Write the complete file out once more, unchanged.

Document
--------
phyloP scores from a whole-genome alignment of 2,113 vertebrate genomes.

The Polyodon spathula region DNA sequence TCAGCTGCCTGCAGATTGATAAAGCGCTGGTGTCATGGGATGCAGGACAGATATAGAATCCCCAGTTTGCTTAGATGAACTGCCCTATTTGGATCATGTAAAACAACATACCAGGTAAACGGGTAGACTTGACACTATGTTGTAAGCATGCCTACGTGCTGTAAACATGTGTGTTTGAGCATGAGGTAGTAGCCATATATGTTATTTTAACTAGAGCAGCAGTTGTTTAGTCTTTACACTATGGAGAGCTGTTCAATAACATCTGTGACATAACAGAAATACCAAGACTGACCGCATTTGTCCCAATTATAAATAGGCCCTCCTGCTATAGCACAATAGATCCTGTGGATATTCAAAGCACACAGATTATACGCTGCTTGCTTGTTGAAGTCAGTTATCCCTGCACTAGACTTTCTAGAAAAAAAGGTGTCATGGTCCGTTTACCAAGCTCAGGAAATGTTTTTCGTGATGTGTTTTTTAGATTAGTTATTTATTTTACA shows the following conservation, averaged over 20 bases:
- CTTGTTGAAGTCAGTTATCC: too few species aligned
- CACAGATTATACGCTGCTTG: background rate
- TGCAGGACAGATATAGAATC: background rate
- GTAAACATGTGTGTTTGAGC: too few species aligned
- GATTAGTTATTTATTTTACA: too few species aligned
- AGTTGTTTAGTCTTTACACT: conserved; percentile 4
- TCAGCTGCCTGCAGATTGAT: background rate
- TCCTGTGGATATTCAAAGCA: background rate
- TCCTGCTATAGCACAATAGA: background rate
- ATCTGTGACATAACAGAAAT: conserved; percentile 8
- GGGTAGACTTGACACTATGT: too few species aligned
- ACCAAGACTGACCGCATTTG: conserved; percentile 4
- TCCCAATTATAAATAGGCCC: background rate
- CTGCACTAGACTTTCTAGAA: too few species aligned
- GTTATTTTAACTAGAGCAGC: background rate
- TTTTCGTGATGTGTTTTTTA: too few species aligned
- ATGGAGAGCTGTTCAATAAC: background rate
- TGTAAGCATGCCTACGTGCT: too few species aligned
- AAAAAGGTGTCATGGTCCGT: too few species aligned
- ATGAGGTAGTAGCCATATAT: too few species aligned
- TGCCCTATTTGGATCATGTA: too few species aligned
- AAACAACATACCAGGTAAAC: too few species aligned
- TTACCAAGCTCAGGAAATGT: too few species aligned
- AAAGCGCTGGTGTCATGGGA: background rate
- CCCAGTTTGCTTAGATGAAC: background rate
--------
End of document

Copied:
phyloP scores from a whole-genome alignment of 2,113 vertebrate genomes.

The Polyodon spathula region DNA sequence TCAGCTGCCTGCAGATTGATAAAGCGCTGGTGTCATGGGATGCAGGACAGATATAGAATCCCCAGTTTGCTTAGATGAACTGCCCTATTTGGATCATGTAAAACAACATACCAGGTAAACGGGTAGACTTGACACTATGTTGTAAGCATGCCTACGTGCTGTAAACATGTGTGTTTGAGCATGAGGTAGTAGCCATATATGTTATTTTAACTAGAGCAGCAGTTGTTTAGTCTTTACACTATGGAGAGCTGTTCAATAACATCTGTGACATAACAGAAATACCAAGACTGACCGCATTTGTCCCAATTATAAATAGGCCCTCCTGCTATAGCACAATAGATCCTGTGGATATTCAAAGCACACAGATTATACGCTGCTTGCTTGTTGAAGTCAGTTATCCCTGCACTAGACTTTCTAGAAAAAAAGGTGTCATGGTCCGTTTACCAAGCTCAGGAAATGTTTTTCGTGATGTGTTTTTTAGATTAGTTATTTATTTTACA shows the following conservation, averaged over 20 bases:
- CTTGTTGAAGTCAGTTATCC: too few species aligned
- CACAGATTATACGCTGCTTG: background rate
- TGCAGGACAGATATAGAATC: background rate
- GTAAACATGTGTGTTTGAGC: too few species aligned
- GATTAGTTATTTATTTTACA: too few species aligned
- AGTTGTTTAGTCTTTACACT: conserved; percentile 4
- TCAGCTGCCTGCAGATTGAT: background rate
- TCCTGTGGATATTCAAAGCA: background rate
- TCCTGCTATAGCACAATAGA: background rate
- ATCTGTGACATAACAGAAAT: conserved; percentile 8
- GGGTAGACTTGACACTATGT: too few species aligned
- ACCAAGACTGACCGCATTTG: conserved; percentile 4
- TCCCAATTATAAATAGGCCC: background rate
- CTGCACTAGACTTTCTAGAA: too few species aligned
- GTTATTTTAACTAGAGCAGC: background rate
- TTTTCGTGATGTGTTTTTTA: too few species aligned
- ATGGAGAGCTGTTCAATAAC: background rate
- TGTAAGCATGCCTACGTGCT: too few species aligned
- AAAAAGGTGTCATGGTCCGT: too few species aligned
- ATGAGGTAGTAGCCATATAT: too few species aligned
- TGCCCTATTTGGATCATGTA: too few species aligned
- AAACAACATACCAGGTAAAC: too few species aligned
- TTACCAAGCTCAGGAAATGT: too few species aligned
- AAAGCGCTGGTGTCATGGGA: background rate
- CCCAGTTTGCTTAGATGAAC: background rate